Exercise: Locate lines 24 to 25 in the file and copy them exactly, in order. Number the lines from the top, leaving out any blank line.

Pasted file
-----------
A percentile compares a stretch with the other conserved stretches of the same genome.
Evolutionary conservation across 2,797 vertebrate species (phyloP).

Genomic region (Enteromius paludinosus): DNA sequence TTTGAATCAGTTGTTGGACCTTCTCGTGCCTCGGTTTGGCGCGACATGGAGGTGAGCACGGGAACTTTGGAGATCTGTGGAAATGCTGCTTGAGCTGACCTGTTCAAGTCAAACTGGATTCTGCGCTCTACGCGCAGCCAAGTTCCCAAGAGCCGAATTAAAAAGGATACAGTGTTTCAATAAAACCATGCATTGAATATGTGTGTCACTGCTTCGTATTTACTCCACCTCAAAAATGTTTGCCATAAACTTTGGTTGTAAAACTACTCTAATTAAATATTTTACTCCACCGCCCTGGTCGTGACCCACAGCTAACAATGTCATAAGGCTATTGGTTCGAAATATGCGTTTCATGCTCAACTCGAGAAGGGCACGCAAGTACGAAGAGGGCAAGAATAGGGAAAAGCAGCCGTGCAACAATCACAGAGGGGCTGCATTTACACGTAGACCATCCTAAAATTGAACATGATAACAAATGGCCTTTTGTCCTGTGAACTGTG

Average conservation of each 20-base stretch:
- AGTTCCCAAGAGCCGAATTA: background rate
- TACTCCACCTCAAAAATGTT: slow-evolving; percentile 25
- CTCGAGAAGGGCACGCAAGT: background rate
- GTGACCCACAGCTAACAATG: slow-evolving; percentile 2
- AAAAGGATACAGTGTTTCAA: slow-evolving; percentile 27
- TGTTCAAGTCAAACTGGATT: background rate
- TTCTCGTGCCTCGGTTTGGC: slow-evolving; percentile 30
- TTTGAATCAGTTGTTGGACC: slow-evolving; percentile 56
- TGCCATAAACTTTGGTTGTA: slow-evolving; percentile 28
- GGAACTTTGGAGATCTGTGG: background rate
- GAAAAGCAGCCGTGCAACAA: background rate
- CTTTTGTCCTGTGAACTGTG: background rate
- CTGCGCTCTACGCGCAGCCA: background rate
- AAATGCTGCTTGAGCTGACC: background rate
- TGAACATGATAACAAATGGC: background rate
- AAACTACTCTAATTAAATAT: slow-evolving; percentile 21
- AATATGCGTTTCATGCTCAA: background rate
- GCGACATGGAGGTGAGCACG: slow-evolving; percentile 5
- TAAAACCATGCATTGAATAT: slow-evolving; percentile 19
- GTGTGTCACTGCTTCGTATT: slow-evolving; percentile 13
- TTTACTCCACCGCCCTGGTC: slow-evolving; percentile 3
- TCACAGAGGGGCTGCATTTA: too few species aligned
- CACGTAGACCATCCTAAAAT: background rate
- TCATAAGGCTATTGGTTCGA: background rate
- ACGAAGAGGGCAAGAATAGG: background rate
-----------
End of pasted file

- GTGTGTCACTGCTTCGTATT: slow-evolving; percentile 13
- TTTACTCCACCGCCCTGGTC: slow-evolving; percentile 3